Physical attractiveness adds insignificant value towards the achievement of both personal and organisational goals (Jabbour, 2009). Therefore, the committee should invalidate the Chief’s decision and propose the qualified candidate for the job offer. The argument on what kind of candidate to be awarded the job should be based on ability and not personal attachment to the Chief or any of the hiring committee members.

Degree to which attractive Candidates may be given Unfair Consideration during the hiring Process

In a study to investigate the extent of physical attractiveness in hiring processes, researchers noted that 3 out of 10 candidates had a likelihood of securing a job due to their attractive nature (Jabbour, 2009). According to Nkomo, Fottler, and McAfee (2011), using one’s physical appearance to judge his or her successfulness in an interview is doing injustice to other potential candidates who are taking part in a competitive process. A separate survey by Jabbour (2009) that was conducted to compare physically attractive people against unattractive candidates, both male and female, revealed that attractive male candidates had a significant advantage over the females.

Their unattractive male counterparts and interviewers favoured them for executive positions. In the same study, attractive female candidates had a likelihood of winning secretarial and sales positions as compared to males and unattractive females (Jabbour, 2009). However, Jabbour (2009) suggests that appraisals that were conducted to assess the performance of both attractive and unattractive employees in different companies indicated that the beauty does not correlate directly or indirectly with a person’s carnal appearance. Employee performance depended on qualifications, skills, and experience. The appraisals indicated that employees who had stayed for a comparatively longer period in their jobs performed better than those who had spent few months or a year in the same job (Jabbour, 2009). This assessment was a clear indicator that performance does not rely on the physical attractiveness of a person. However, it depends entirely on interpersonal skills and accrued knowledge about a particular profession.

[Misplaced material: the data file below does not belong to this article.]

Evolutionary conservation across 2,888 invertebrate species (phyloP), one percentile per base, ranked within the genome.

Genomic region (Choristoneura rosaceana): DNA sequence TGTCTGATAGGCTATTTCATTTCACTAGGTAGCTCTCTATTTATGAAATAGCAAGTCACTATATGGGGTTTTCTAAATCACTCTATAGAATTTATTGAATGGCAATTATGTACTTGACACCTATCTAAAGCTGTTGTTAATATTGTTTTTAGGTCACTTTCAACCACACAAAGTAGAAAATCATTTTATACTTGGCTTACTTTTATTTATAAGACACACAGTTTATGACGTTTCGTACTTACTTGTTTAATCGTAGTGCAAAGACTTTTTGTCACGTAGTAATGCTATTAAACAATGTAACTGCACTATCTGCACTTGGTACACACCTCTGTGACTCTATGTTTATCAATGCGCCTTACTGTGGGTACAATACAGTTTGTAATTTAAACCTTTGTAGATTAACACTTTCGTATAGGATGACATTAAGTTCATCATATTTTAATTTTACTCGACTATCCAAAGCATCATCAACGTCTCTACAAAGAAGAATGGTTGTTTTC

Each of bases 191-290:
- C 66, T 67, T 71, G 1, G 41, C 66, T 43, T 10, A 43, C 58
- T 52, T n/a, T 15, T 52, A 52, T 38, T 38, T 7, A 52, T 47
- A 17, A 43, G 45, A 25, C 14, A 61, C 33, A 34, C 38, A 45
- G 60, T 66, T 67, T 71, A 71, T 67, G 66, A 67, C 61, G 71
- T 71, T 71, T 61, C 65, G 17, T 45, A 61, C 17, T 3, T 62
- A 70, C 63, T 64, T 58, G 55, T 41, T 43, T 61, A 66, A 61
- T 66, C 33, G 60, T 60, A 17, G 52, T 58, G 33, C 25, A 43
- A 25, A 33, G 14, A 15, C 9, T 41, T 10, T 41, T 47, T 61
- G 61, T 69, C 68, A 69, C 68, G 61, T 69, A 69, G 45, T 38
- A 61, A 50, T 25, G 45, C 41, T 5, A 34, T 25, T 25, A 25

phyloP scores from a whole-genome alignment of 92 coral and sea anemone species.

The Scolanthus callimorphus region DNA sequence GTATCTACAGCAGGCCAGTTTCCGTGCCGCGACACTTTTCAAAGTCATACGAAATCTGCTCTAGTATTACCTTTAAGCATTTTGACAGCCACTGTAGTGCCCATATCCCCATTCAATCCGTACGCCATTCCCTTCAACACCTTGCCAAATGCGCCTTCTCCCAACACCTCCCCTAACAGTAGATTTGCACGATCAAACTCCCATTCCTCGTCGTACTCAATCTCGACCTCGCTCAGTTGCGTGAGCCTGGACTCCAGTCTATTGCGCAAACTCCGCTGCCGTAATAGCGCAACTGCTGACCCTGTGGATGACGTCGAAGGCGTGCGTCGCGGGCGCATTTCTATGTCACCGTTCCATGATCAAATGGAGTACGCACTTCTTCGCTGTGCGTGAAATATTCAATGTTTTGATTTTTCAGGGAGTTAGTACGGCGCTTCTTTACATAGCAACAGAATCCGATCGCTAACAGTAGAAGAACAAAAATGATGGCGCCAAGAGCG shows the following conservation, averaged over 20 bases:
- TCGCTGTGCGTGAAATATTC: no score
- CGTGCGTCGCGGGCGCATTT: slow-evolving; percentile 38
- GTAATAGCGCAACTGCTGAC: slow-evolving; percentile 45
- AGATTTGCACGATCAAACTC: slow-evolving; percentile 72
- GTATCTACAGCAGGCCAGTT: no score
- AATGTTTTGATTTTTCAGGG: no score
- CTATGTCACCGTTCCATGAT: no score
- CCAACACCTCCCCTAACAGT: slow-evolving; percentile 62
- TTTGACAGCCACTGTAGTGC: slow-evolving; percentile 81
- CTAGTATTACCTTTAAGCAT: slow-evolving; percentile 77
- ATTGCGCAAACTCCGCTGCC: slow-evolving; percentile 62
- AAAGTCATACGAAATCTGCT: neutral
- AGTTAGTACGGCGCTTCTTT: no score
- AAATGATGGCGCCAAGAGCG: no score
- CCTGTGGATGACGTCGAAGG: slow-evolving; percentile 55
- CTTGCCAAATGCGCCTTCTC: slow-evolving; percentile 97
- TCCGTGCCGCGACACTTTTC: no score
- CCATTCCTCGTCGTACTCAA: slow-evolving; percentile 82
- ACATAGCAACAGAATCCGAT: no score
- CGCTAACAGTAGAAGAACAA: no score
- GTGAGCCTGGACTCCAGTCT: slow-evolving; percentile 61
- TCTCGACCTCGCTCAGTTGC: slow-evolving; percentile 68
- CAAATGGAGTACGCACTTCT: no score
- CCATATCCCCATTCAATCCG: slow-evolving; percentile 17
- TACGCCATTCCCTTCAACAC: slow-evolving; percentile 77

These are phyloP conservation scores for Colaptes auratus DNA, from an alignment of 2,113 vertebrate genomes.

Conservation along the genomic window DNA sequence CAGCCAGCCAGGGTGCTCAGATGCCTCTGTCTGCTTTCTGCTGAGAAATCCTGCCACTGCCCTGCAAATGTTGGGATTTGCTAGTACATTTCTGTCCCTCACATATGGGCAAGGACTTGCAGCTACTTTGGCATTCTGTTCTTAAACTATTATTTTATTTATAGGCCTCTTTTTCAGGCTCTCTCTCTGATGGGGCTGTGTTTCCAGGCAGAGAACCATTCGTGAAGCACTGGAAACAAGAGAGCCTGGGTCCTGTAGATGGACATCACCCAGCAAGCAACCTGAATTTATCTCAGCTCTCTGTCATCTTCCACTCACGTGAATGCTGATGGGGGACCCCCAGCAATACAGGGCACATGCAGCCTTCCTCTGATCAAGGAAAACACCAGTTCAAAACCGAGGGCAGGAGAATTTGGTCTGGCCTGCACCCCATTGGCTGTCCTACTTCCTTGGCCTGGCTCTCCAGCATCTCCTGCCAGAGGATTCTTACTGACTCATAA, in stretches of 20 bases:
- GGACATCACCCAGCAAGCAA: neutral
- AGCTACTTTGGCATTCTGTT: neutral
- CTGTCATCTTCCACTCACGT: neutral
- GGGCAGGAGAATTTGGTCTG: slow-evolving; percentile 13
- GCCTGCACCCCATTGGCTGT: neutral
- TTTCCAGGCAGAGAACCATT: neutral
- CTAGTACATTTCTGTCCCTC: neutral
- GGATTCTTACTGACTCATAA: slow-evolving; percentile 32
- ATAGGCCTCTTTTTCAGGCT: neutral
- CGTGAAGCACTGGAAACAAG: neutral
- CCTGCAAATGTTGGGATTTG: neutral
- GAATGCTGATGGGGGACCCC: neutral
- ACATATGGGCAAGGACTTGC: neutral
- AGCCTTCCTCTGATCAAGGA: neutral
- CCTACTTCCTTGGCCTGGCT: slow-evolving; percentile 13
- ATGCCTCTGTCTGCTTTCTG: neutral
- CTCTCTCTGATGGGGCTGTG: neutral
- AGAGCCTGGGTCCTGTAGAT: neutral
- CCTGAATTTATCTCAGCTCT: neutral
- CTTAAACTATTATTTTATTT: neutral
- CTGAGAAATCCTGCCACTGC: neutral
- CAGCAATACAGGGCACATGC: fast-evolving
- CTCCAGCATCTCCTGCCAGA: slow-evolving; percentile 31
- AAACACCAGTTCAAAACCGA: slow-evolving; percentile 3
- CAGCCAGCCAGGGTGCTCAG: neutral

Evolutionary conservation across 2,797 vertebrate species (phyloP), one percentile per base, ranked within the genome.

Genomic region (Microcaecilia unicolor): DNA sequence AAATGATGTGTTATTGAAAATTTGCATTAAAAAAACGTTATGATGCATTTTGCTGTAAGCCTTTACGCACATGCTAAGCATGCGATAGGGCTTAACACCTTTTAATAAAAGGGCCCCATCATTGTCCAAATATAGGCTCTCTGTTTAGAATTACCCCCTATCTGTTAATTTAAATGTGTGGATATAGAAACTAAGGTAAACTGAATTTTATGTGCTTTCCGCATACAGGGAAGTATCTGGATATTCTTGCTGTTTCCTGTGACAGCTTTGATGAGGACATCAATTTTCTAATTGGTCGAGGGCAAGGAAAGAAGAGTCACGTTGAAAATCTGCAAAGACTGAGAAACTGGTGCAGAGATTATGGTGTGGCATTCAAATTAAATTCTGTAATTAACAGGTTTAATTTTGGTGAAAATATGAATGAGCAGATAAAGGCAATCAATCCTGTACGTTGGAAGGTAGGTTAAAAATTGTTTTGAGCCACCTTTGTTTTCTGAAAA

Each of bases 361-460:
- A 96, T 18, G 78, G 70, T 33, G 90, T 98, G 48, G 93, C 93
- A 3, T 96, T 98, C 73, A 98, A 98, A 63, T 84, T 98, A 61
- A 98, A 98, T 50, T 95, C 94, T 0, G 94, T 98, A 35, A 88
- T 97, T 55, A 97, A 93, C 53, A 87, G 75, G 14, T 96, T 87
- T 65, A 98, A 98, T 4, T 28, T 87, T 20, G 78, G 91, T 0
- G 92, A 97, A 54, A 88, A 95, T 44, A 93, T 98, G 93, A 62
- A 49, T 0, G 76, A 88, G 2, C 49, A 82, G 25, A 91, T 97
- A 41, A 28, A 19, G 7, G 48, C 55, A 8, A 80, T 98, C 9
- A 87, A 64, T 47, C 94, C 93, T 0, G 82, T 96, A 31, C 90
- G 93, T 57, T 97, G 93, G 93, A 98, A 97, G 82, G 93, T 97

The ideology of “beautyism” in the workplace is a major drawback in both recruitment and treatment of employees. Standardised evaluation processes that avail equal employment opportunities to all candidates correlate with foreseen accomplishment of organisational goals and objectives. However, many human resource managers base their judgments on physical attractiveness and other discriminatory factors such as gender, race, and religion when choosing candidates to occupy new job positions. This trend not only puts other candidates at high risk of losing potential opportunities but also costs their feelings of disapproval and fear of incompetency.

The implications of a biased interview process in an organisation reflect its performance. Human resource professionals should realise the impacts of such criteria on recruitment of personnel and their repercussions on other organisational processes including performance appraisals, rewards, and promotions. Nonetheless, all human resource managers should work towards providing impartial treatment and equal employment opportunities to all candidates.

Reference List

Jabbour, K. (2009). A Thesis in the John Molson School of Business: The Effect of the Interview Structure on the Physical Attractiveness Bias. Concordia University, Canada. Web.

Mello, J. (2011). Strategic human resource management. Mason, OH: Cengage Learning. Web.

Nkomo, S., & Fottler, M. (2012). Human resource management capstone. Mason, OH: Cengage Learning. Web.

Nkomo, S., Fottler, M., & McAfee, R. (2011). Human resource management applications: Cases, exercises, incidents, and skill builders. Mason, OH. Cengage Learning. Web.